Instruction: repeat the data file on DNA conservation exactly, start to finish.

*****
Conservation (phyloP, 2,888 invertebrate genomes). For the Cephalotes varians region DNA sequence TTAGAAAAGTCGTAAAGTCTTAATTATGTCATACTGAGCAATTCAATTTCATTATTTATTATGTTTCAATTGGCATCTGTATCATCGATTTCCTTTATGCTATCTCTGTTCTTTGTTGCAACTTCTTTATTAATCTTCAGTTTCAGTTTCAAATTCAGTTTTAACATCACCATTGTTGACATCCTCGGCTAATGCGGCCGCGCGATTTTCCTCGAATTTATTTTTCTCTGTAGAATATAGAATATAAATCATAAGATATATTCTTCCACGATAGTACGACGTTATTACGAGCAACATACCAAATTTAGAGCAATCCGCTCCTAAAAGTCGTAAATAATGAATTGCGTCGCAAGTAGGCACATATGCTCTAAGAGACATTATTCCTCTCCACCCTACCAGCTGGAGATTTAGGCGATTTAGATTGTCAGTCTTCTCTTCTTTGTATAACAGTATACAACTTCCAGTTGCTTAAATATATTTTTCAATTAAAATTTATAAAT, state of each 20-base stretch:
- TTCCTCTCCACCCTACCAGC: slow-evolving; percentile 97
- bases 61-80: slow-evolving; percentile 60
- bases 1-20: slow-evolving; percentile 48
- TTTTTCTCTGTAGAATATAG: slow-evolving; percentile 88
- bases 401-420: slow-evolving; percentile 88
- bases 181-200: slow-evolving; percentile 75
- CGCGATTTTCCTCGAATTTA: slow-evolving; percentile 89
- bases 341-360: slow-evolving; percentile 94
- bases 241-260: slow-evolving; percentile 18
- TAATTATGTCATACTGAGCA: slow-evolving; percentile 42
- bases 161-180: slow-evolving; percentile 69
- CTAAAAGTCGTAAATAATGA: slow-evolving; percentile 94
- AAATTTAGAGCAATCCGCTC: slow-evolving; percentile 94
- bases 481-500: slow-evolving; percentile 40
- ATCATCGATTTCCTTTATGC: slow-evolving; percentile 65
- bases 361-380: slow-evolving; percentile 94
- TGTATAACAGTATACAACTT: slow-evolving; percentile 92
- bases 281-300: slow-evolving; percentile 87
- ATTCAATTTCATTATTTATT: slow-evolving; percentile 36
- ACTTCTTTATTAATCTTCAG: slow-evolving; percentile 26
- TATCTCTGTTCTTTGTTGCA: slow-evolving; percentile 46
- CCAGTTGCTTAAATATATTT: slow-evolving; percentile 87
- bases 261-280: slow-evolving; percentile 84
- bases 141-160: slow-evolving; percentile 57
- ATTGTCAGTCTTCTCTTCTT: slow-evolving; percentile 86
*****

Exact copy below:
Conservation (phyloP, 2,888 invertebrate genomes). For the Cephalotes varians region DNA sequence TTAGAAAAGTCGTAAAGTCTTAATTATGTCATACTGAGCAATTCAATTTCATTATTTATTATGTTTCAATTGGCATCTGTATCATCGATTTCCTTTATGCTATCTCTGTTCTTTGTTGCAACTTCTTTATTAATCTTCAGTTTCAGTTTCAAATTCAGTTTTAACATCACCATTGTTGACATCCTCGGCTAATGCGGCCGCGCGATTTTCCTCGAATTTATTTTTCTCTGTAGAATATAGAATATAAATCATAAGATATATTCTTCCACGATAGTACGACGTTATTACGAGCAACATACCAAATTTAGAGCAATCCGCTCCTAAAAGTCGTAAATAATGAATTGCGTCGCAAGTAGGCACATATGCTCTAAGAGACATTATTCCTCTCCACCCTACCAGCTGGAGATTTAGGCGATTTAGATTGTCAGTCTTCTCTTCTTTGTATAACAGTATACAACTTCCAGTTGCTTAAATATATTTTTCAATTAAAATTTATAAAT, state of each 20-base stretch:
- TTCCTCTCCACCCTACCAGC: slow-evolving; percentile 97
- bases 61-80: slow-evolving; percentile 60
- bases 1-20: slow-evolving; percentile 48
- TTTTTCTCTGTAGAATATAG: slow-evolving; percentile 88
- bases 401-420: slow-evolving; percentile 88
- bases 181-200: slow-evolving; percentile 75
- CGCGATTTTCCTCGAATTTA: slow-evolving; percentile 89
- bases 341-360: slow-evolving; percentile 94
- bases 241-260: slow-evolving; percentile 18
- TAATTATGTCATACTGAGCA: slow-evolving; percentile 42
- bases 161-180: slow-evolving; percentile 69
- CTAAAAGTCGTAAATAATGA: slow-evolving; percentile 94
- AAATTTAGAGCAATCCGCTC: slow-evolving; percentile 94
- bases 481-500: slow-evolving; percentile 40
- ATCATCGATTTCCTTTATGC: slow-evolving; percentile 65
- bases 361-380: slow-evolving; percentile 94
- TGTATAACAGTATACAACTT: slow-evolving; percentile 92
- bases 281-300: slow-evolving; percentile 87
- ATTCAATTTCATTATTTATT: slow-evolving; percentile 36
- ACTTCTTTATTAATCTTCAG: slow-evolving; percentile 26
- TATCTCTGTTCTTTGTTGCA: slow-evolving; percentile 46
- CCAGTTGCTTAAATATATTT: slow-evolving; percentile 87
- bases 261-280: slow-evolving; percentile 84
- bases 141-160: slow-evolving; percentile 57
- ATTGTCAGTCTTCTCTTCTT: slow-evolving; percentile 86